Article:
Four Rooms (1995) from Johnny Web (Uncle Scoopy; Greg Wroblewski)

It doesn't happen often, but there are films that succeed both with critics and at the box office. Schindler's List is an example. Then there are films which succeed with critics but lack box office punch, like The Sweet Hereafter. There are plenty of films loved by the masses and excoriated by the pundits. Big Momma's House did about $120 million at the domestic box office, for example.

And then there are the films universally despised by one and all. Negative reviews from all major print sources. $4 million at the box office. What more is there to say?

Four Rooms is a loosely connected series of vignettes. The stories take place in four different rooms of a big city hotel. The four episodes were helmed by four different directors, and are unified by the presence of a Jerry Lewis-like bellhop.

The bellhop in question is Tim Roth. Yup, when you think of comedy, you think of Tim.  Unless Jeremy Irons is available. Or Robert Lansing. Or former U.S. Secretary of Defense Robert "Shemp" McNamara. Or the prophet Ezekiel - funny guy. I suppose Tim's performance may be appropriate for comedy in the Aristotelean sense, but Aristotle never really packed them in at the Athens Improv, not even after they removed the two hemlock minimum. Even Sophocles got more laughs.


Ione Skye and Sammi Davis are topless in segment 1.
Roth demonstrates the age-old comedy reasoning that when there is no humor in the script, it may be easily manufactured with a funny face (The Jerry Lewis/Larry Storch school of comedy) or a wacky trip over some furniture (the John Ritter/Dick van Dyke school).

Silly drunk-acting schtick (the Foster Brooks/Dudley Moore school) is always a time-honored piece of comedy gold as well, although Roth couldn't do that here because one of the characters did it in one of the skits (Quentin Tarantino himself). But Roth did enough mugging for the camera that no fake hiccups were necessary.

DVD info from Amazon.

  • widescreen anamorphic format, 1.85:1

  • no features

In all fairness, the last two segments, directed by Robert Rodriguez and Quentin Tarantino, are not complete abominations. In fact, the Rodriguez segment is pretty darned good. Unfortunately, you'll never make it there. It is not humanly possible to watch the first two episodes, so you will have shut off the DVD player and broken out Pictionary before you ever see the last two.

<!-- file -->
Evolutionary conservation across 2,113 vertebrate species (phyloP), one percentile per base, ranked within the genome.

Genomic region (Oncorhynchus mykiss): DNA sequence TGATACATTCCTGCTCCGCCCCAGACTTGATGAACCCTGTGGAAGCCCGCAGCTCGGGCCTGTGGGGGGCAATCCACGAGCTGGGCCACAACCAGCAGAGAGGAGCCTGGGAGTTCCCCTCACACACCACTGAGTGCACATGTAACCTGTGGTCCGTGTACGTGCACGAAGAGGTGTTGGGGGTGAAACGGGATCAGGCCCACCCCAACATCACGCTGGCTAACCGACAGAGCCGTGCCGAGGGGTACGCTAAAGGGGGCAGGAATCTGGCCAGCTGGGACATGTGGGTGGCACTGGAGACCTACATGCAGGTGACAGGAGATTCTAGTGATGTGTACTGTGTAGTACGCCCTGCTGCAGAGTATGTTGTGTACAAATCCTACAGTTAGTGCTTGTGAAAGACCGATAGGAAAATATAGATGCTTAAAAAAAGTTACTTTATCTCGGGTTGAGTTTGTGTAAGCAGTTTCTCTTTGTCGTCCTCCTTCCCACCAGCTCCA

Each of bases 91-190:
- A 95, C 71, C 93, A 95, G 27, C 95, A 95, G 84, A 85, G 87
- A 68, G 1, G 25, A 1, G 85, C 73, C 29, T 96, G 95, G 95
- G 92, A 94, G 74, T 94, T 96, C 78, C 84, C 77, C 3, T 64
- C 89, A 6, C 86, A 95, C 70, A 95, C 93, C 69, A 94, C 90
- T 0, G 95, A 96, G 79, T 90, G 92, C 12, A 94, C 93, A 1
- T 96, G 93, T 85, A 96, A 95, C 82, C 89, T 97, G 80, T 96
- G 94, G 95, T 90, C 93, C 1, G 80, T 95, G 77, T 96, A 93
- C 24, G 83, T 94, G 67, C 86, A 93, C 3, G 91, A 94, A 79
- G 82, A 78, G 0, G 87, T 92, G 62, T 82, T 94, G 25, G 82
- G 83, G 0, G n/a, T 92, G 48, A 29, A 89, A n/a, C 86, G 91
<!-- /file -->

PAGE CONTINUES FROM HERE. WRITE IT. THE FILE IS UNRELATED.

The Critics Vote

  • General consensus: one and a half stars. Ebert 2/4, Berardinelli 2/4, 2/5

The People Vote ...

  • with their dollars: It lost money despite a modest budget of $4 million. Gross $4 million.


IMDb guideline: 7.5 usually indicates a level of excellence, about like three and a half stars from the critics. 6.0 usually indicates lukewarm watchability, about like two and a half stars from the critics. The fives are generally not worthwhile unless they are really your kind of material, about like two stars from the critics. Films under five are generally awful even if you like that kind of film, equivalent to about one and a half stars from the critics or less, depending on just how far below five the rating is.

My own guideline: A means the movie is so good it will appeal to you even if you hate the genre. B means the movie is not good enough to win you over if you hate the genre, but is good enough to do so if you have an open mind about this type of film. C means it will only appeal to genre addicts, and has no crossover appeal. D means you'll hate it even if you like the genre. E means that you'll hate it even if you love the genre. F means that the film is not only unappealing across-the-board, but technically inept as well.

Based on this description, this film is a D+. Good enough production values, but not much else.

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